How To Finance Supplier Payments

Supplier payments will have a real impact on your business and its cash flow. If you are a growing business having to pay suppliers upfront while offering customers credit terms, the likelihood is you will need some sort of finance to help make those payments.

Winning a large new contract should be a time for celebration, but when the cheering has died down it can be the beginning of a cash flow headache. If you haven’t got the necessary working capital reserves or overdraft, you will need to think more innovatively about how to finance the transaction. Fortunately, there are solutions.


With the right combination of facilities, you could finance your entire trade cycle from customer order right through to customer payment. Other fundraising options include asset re-finance where you generate a cash injection for the business by using the assets already within it or a straightforward secured or unsecured loan.

The amount of funding you raise will obviously be a key consideration, but arguably what is more important will be the timing in the trade cycle that you can access the funds.

Let’s take a look at your options and discuss the benefits and implications of each:


The good news is the funds are always available in the form of a revolving facility and the funds can be accessed at any time through the trade cycle. The downside is the facility is fixed and static so as your business grows the overdraft will remain at the same level. The risk for a growing business is overtrading.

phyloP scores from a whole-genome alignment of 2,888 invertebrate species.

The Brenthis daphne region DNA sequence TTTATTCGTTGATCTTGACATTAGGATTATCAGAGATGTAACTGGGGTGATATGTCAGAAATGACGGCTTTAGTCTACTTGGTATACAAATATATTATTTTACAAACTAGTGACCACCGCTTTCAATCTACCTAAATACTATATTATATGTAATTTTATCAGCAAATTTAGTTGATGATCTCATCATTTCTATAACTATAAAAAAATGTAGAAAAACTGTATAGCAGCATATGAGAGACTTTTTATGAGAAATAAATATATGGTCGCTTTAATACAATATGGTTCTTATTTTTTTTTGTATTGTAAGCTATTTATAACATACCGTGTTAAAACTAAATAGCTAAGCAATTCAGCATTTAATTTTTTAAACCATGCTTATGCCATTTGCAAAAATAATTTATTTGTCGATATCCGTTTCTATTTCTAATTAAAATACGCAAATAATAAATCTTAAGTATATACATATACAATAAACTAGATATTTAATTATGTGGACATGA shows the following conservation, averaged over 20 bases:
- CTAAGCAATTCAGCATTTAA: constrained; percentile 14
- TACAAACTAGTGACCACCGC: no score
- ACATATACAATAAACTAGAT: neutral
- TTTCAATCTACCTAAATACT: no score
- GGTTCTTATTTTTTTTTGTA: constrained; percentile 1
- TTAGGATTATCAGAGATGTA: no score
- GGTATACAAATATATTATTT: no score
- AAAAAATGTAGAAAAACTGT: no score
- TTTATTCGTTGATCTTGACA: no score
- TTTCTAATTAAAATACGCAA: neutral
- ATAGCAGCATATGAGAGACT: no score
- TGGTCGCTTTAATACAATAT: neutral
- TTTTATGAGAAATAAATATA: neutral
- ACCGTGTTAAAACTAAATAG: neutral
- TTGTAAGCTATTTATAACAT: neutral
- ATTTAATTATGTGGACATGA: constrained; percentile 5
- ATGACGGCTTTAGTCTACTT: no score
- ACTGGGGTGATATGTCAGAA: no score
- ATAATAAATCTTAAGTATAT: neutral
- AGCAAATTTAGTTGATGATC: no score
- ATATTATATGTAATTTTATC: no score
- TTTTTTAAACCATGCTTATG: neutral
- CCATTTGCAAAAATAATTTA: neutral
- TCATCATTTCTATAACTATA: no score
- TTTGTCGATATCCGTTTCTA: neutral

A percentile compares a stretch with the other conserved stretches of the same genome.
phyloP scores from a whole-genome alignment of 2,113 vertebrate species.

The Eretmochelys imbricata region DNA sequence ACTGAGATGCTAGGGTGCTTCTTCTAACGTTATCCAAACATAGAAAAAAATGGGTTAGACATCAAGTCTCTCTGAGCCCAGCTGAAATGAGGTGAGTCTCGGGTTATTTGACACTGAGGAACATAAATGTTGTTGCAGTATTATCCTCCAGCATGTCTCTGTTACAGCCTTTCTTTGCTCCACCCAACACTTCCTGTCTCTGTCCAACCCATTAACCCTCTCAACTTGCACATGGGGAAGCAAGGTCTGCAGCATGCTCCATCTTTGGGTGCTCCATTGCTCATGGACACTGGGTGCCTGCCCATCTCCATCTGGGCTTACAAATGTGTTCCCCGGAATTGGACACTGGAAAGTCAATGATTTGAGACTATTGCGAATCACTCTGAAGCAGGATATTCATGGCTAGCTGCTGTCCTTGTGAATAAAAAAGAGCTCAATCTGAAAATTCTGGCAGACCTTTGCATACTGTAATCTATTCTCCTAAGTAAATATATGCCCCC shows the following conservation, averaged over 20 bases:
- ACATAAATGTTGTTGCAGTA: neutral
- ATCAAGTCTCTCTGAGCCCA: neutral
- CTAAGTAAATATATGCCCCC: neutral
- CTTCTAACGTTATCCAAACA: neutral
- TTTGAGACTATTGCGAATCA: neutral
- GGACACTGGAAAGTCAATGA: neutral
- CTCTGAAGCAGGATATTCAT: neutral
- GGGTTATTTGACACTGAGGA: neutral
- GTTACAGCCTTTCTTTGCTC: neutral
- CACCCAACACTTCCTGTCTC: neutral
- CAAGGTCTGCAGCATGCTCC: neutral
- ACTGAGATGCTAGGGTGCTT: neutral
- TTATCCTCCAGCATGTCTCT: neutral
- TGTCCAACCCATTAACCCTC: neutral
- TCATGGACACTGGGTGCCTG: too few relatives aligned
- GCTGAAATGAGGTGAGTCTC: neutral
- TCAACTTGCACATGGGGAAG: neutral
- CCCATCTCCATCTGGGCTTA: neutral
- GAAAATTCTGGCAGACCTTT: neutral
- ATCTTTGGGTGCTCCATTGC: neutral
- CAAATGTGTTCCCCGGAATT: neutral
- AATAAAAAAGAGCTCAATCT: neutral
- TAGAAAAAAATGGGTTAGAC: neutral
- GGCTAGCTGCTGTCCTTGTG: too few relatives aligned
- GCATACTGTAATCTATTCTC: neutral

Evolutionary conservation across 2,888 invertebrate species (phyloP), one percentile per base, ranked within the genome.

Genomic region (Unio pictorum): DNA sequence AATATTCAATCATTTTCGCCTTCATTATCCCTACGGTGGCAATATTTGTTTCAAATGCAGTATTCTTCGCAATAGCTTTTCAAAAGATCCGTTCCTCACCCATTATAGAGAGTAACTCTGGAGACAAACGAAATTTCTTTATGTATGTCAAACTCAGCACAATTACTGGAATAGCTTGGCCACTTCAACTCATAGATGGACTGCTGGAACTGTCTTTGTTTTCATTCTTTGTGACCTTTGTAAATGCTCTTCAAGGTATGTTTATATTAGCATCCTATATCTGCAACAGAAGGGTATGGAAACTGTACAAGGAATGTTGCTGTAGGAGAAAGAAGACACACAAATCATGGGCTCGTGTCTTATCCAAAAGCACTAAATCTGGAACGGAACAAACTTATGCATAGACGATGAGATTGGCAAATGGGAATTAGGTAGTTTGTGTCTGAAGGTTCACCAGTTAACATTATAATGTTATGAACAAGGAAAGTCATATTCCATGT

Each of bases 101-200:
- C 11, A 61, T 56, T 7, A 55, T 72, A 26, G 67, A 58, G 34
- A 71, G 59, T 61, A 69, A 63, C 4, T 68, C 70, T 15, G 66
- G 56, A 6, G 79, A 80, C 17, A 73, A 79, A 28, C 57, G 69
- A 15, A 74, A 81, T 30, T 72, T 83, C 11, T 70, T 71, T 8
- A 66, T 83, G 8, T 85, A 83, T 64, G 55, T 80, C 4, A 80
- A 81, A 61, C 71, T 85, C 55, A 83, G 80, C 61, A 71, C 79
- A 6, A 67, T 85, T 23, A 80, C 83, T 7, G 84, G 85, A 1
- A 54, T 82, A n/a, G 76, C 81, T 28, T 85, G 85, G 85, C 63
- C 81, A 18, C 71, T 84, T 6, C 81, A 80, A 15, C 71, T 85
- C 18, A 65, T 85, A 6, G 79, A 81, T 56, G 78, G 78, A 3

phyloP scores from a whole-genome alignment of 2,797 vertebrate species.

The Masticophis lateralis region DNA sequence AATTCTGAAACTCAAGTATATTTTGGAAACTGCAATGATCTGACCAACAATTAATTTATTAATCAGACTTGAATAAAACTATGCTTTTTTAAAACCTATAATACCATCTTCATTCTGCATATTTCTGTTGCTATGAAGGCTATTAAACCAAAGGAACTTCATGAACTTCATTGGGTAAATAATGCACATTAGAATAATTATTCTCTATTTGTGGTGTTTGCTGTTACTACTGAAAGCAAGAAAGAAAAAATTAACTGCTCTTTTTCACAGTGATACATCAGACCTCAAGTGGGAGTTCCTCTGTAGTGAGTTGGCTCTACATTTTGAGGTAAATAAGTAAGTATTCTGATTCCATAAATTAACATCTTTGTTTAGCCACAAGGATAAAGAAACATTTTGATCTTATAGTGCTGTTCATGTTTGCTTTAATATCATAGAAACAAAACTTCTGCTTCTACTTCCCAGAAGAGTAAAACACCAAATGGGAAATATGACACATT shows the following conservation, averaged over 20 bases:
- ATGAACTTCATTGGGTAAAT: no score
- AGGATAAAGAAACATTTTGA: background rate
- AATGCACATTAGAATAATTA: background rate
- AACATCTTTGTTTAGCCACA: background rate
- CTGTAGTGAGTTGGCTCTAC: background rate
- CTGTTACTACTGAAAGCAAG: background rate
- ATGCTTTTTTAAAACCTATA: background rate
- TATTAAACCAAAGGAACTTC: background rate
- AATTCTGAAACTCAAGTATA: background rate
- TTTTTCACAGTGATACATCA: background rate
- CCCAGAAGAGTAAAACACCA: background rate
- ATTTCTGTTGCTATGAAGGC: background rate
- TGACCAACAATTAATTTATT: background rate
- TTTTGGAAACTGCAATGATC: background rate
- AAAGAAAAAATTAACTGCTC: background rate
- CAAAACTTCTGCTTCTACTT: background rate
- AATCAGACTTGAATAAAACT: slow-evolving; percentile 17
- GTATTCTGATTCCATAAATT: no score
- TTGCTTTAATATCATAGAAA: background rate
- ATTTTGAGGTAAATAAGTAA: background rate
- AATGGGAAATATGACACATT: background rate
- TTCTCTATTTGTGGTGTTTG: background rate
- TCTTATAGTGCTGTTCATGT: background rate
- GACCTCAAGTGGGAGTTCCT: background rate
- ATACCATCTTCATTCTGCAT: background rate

A business loan may be available to a business with a good track record of profits. It will provide a cash injection to the business, but while there is a cash injection there is also the negative impact on the cash flow of a monthly loan repayment. The facility is fixed and will not grow with your business; in fact, it is actually reducing. You also have the full loan all of the time when you may not actually need it. Arguably, a revolving facility is a better source of working capital.


We are now looking at facilities where timing within your trade cycle is really important. Invoice finance allows you to access the cash tied up in an invoice. This can be up to 100% of the gross invoice value. However, the goods or service must have already been delivered. This is the importance of the timing. You can only access the value in the invoice once you have delivered the
goods so you will either need suitable credit terms from your supplier or you will have already paid the supplier. Depending on your cash flow requirement, invoice finance can be an excellent source of working capital to facilitate supplier payments. It is also flexible and grows as your business grows.


These facilities typically are ‘bolt on facilities’ to invoice finance. They allow you to pay suppliers upfront then, once you have the goods and they are delivered to your customer, the invoice finance facility will repay the trade or purchase finance. With regards to timing, this will allow you to access funds at the very beginning of the trade cycle.


Stock finance may free-up additional funding over and above an invoice finance facility. Generally it will provide 20-30% of the stock value as a revolving facility.


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